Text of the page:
Intellectually, I understand the Supreme Court's 7-2 decision that the First Amendment protects the most violent of video games. Experientially, I don't.
Before, people like me could almost always blame liberal "activist" justices, but this time seven justices, including conservatives Antonin Scalia, John Roberts and Samuel Alito, signed on to the constitutional madness.
Yet, in one of the first tests of the authenticity of that commitment, the Republicans appear poised to pull a "Pelosi." They don't seem to appreciate that they too can be subjected to the wrath of the voters if they engage in similar behavior.
On Thursday, May 19 Senate Republicans refused to vote for cloture in sufficient numbers to allow the Senate to move to the consideration of the nomination of Berkeley Law School Professor Goodwin Liu's nomination to became a judge on the United States Court of Appeals for the Ninth Circuit.
"To everything there is a season," says Ecclesiastes 3:1, and the time for Republican senators to fight on judicial nominations is now!
Some ideas should be suffocated with silence rather than given the compliment of censorship. Attempts to outlaw them only give those who express them the notoriety they seek.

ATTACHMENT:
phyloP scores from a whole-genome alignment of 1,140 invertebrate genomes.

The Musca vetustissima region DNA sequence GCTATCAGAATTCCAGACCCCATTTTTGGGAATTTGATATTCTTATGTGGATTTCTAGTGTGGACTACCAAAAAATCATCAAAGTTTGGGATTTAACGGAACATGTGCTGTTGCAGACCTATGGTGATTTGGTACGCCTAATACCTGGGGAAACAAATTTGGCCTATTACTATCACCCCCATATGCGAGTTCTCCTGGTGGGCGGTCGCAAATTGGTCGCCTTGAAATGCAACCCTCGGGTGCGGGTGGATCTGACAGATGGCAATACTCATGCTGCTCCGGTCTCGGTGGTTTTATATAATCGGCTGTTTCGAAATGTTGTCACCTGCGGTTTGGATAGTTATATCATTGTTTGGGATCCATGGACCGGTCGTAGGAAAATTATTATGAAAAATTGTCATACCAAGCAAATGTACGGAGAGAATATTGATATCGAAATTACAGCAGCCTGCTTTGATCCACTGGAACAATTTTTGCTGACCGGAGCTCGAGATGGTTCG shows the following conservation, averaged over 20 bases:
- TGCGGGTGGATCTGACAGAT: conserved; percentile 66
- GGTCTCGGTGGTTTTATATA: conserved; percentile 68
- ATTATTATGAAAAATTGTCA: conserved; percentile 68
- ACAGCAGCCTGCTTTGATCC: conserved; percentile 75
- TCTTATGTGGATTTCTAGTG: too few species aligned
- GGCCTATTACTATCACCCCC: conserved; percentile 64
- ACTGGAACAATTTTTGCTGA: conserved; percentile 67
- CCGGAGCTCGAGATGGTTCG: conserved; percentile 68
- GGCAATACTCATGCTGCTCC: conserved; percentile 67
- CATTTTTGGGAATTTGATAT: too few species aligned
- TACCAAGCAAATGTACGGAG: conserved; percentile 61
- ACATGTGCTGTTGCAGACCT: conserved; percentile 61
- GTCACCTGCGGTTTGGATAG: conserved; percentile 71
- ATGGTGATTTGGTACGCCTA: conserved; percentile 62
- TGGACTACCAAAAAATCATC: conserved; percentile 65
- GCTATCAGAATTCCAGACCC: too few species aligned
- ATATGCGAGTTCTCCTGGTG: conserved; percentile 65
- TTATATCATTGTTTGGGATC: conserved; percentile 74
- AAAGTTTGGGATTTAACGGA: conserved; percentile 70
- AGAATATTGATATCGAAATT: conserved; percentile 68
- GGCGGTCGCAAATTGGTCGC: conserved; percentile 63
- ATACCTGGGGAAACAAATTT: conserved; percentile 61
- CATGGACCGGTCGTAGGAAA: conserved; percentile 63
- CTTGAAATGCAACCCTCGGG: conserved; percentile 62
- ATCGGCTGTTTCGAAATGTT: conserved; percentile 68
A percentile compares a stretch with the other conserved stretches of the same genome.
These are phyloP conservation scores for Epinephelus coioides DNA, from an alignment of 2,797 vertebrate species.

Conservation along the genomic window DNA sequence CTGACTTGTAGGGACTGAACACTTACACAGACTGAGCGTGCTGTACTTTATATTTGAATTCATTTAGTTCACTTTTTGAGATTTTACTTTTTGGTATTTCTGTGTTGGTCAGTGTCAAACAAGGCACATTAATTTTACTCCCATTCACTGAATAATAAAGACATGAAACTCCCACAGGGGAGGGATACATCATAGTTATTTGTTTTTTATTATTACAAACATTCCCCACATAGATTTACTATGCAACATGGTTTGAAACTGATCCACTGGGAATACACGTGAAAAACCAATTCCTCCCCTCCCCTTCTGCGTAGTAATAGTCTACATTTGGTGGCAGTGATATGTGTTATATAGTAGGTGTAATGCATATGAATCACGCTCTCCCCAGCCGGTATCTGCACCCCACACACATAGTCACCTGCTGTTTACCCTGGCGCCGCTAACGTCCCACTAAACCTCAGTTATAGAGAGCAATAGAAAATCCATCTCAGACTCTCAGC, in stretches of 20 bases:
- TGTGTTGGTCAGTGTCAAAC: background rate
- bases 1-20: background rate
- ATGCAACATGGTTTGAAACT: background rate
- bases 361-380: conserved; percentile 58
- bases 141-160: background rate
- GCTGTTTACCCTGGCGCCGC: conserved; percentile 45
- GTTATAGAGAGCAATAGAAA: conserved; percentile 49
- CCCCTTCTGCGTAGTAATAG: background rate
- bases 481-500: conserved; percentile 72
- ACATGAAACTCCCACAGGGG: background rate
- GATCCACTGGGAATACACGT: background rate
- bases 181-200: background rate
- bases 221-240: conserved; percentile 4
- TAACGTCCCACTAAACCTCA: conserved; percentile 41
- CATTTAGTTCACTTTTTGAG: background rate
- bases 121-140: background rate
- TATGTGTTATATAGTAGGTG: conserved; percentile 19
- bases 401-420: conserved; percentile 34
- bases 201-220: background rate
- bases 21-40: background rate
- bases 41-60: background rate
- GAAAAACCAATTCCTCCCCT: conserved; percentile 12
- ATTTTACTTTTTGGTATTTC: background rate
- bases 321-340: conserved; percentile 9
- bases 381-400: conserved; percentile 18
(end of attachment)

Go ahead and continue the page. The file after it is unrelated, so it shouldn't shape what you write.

In America, it's easy to take freedom speech for granted. After all, for citizens of the United States, free speech is a birthright, an ideal deeply woven into the fabric of society and culture.
You know the Westboro folks. They’re the media darlings from Topeka, Kansas, who have picketed nearly 600 funerals.
The Alinskyite left is not content with cramming its legislative agenda down the American people's throats. Next stop: the Supreme Court.
Fred Phelps, the deranged pastor of the Westboro Baptist Church -- which is more like a family entourage of psychos -- has devised a scheme for getting attention: He desecrates military funerals.
On Tuesday, led by Obama-appointed Chairman Julius Genachowski, the Federal Communications Commission for the first time issued regulations that would arrogate to the FCC the authority to regulate Internet traffic.
It took a man to break the porcelain ceiling in the U.S. House of Representatives.